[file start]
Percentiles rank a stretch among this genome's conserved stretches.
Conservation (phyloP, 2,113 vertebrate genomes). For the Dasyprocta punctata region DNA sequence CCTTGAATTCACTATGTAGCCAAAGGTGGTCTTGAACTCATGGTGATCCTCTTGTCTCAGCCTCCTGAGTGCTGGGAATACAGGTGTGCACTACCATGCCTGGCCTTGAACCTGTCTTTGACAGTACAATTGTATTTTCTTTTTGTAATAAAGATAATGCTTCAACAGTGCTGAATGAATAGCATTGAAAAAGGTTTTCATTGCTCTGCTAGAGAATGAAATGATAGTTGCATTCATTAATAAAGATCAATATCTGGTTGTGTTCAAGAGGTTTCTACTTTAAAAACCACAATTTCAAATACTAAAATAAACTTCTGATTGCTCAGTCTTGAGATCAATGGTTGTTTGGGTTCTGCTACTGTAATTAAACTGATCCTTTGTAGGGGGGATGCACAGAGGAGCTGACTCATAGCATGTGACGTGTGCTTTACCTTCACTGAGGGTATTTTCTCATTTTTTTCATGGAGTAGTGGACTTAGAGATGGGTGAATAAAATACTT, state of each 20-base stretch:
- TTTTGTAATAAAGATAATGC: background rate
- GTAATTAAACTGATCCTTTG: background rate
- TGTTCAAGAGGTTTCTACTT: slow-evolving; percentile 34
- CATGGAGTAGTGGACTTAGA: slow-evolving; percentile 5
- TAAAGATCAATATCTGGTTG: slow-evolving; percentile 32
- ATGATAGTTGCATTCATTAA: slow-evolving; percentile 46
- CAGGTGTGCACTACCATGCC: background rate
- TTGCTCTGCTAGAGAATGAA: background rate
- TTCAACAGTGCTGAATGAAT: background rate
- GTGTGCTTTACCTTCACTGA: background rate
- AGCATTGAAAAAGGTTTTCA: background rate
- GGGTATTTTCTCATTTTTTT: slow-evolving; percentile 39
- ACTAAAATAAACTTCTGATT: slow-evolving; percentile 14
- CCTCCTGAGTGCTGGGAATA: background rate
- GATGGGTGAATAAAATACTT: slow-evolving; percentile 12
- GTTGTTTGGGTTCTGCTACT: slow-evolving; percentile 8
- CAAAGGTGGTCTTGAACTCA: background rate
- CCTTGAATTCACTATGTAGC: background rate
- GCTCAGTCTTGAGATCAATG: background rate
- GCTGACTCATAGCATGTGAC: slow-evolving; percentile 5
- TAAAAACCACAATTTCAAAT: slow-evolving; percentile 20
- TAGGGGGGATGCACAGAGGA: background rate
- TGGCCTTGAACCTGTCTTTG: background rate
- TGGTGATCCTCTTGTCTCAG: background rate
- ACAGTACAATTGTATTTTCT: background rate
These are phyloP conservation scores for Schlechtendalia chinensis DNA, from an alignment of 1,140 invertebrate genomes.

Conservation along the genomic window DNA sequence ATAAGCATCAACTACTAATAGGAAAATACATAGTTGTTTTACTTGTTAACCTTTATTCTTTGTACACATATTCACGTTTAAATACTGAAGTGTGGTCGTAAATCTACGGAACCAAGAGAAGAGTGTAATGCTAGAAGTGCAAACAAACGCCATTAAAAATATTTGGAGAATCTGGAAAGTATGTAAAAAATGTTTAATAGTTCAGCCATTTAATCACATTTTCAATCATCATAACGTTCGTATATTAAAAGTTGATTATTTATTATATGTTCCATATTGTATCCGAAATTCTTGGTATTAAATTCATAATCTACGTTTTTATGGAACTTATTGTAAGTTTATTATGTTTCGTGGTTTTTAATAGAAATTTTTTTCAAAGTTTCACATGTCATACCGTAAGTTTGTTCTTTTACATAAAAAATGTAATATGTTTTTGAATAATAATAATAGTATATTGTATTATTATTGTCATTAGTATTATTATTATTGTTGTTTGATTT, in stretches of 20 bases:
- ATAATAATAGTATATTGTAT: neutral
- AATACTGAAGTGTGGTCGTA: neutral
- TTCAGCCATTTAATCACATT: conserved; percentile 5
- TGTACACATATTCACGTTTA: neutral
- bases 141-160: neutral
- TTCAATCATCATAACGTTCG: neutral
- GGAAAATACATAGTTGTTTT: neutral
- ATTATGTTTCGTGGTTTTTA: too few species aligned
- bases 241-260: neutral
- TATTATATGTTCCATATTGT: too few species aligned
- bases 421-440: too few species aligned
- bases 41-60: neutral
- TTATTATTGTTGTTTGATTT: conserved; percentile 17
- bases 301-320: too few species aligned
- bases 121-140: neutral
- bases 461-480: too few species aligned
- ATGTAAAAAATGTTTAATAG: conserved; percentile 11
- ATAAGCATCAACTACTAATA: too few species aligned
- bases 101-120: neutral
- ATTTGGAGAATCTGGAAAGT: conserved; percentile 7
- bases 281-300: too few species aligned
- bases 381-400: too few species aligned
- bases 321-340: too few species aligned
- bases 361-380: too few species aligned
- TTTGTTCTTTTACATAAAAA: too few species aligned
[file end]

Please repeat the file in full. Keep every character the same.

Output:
Percentiles rank a stretch among this genome's conserved stretches.
Conservation (phyloP, 2,113 vertebrate genomes). For the Dasyprocta punctata region DNA sequence CCTTGAATTCACTATGTAGCCAAAGGTGGTCTTGAACTCATGGTGATCCTCTTGTCTCAGCCTCCTGAGTGCTGGGAATACAGGTGTGCACTACCATGCCTGGCCTTGAACCTGTCTTTGACAGTACAATTGTATTTTCTTTTTGTAATAAAGATAATGCTTCAACAGTGCTGAATGAATAGCATTGAAAAAGGTTTTCATTGCTCTGCTAGAGAATGAAATGATAGTTGCATTCATTAATAAAGATCAATATCTGGTTGTGTTCAAGAGGTTTCTACTTTAAAAACCACAATTTCAAATACTAAAATAAACTTCTGATTGCTCAGTCTTGAGATCAATGGTTGTTTGGGTTCTGCTACTGTAATTAAACTGATCCTTTGTAGGGGGGATGCACAGAGGAGCTGACTCATAGCATGTGACGTGTGCTTTACCTTCACTGAGGGTATTTTCTCATTTTTTTCATGGAGTAGTGGACTTAGAGATGGGTGAATAAAATACTT, state of each 20-base stretch:
- TTTTGTAATAAAGATAATGC: background rate
- GTAATTAAACTGATCCTTTG: background rate
- TGTTCAAGAGGTTTCTACTT: slow-evolving; percentile 34
- CATGGAGTAGTGGACTTAGA: slow-evolving; percentile 5
- TAAAGATCAATATCTGGTTG: slow-evolving; percentile 32
- ATGATAGTTGCATTCATTAA: slow-evolving; percentile 46
- CAGGTGTGCACTACCATGCC: background rate
- TTGCTCTGCTAGAGAATGAA: background rate
- TTCAACAGTGCTGAATGAAT: background rate
- GTGTGCTTTACCTTCACTGA: background rate
- AGCATTGAAAAAGGTTTTCA: background rate
- GGGTATTTTCTCATTTTTTT: slow-evolving; percentile 39
- ACTAAAATAAACTTCTGATT: slow-evolving; percentile 14
- CCTCCTGAGTGCTGGGAATA: background rate
- GATGGGTGAATAAAATACTT: slow-evolving; percentile 12
- GTTGTTTGGGTTCTGCTACT: slow-evolving; percentile 8
- CAAAGGTGGTCTTGAACTCA: background rate
- CCTTGAATTCACTATGTAGC: background rate
- GCTCAGTCTTGAGATCAATG: background rate
- GCTGACTCATAGCATGTGAC: slow-evolving; percentile 5
- TAAAAACCACAATTTCAAAT: slow-evolving; percentile 20
- TAGGGGGGATGCACAGAGGA: background rate
- TGGCCTTGAACCTGTCTTTG: background rate
- TGGTGATCCTCTTGTCTCAG: background rate
- ACAGTACAATTGTATTTTCT: background rate
These are phyloP conservation scores for Schlechtendalia chinensis DNA, from an alignment of 1,140 invertebrate genomes.

Conservation along the genomic window DNA sequence ATAAGCATCAACTACTAATAGGAAAATACATAGTTGTTTTACTTGTTAACCTTTATTCTTTGTACACATATTCACGTTTAAATACTGAAGTGTGGTCGTAAATCTACGGAACCAAGAGAAGAGTGTAATGCTAGAAGTGCAAACAAACGCCATTAAAAATATTTGGAGAATCTGGAAAGTATGTAAAAAATGTTTAATAGTTCAGCCATTTAATCACATTTTCAATCATCATAACGTTCGTATATTAAAAGTTGATTATTTATTATATGTTCCATATTGTATCCGAAATTCTTGGTATTAAATTCATAATCTACGTTTTTATGGAACTTATTGTAAGTTTATTATGTTTCGTGGTTTTTAATAGAAATTTTTTTCAAAGTTTCACATGTCATACCGTAAGTTTGTTCTTTTACATAAAAAATGTAATATGTTTTTGAATAATAATAATAGTATATTGTATTATTATTGTCATTAGTATTATTATTATTGTTGTTTGATTT, in stretches of 20 bases:
- ATAATAATAGTATATTGTAT: neutral
- AATACTGAAGTGTGGTCGTA: neutral
- TTCAGCCATTTAATCACATT: conserved; percentile 5
- TGTACACATATTCACGTTTA: neutral
- bases 141-160: neutral
- TTCAATCATCATAACGTTCG: neutral
- GGAAAATACATAGTTGTTTT: neutral
- ATTATGTTTCGTGGTTTTTA: too few species aligned
- bases 241-260: neutral
- TATTATATGTTCCATATTGT: too few species aligned
- bases 421-440: too few species aligned
- bases 41-60: neutral
- TTATTATTGTTGTTTGATTT: conserved; percentile 17
- bases 301-320: too few species aligned
- bases 121-140: neutral
- bases 461-480: too few species aligned
- ATGTAAAAAATGTTTAATAG: conserved; percentile 11
- ATAAGCATCAACTACTAATA: too few species aligned
- bases 101-120: neutral
- ATTTGGAGAATCTGGAAAGT: conserved; percentile 7
- bases 281-300: too few species aligned
- bases 381-400: too few species aligned
- bases 321-340: too few species aligned
- bases 361-380: too few species aligned
- TTTGTTCTTTTACATAAAAA: too few species aligned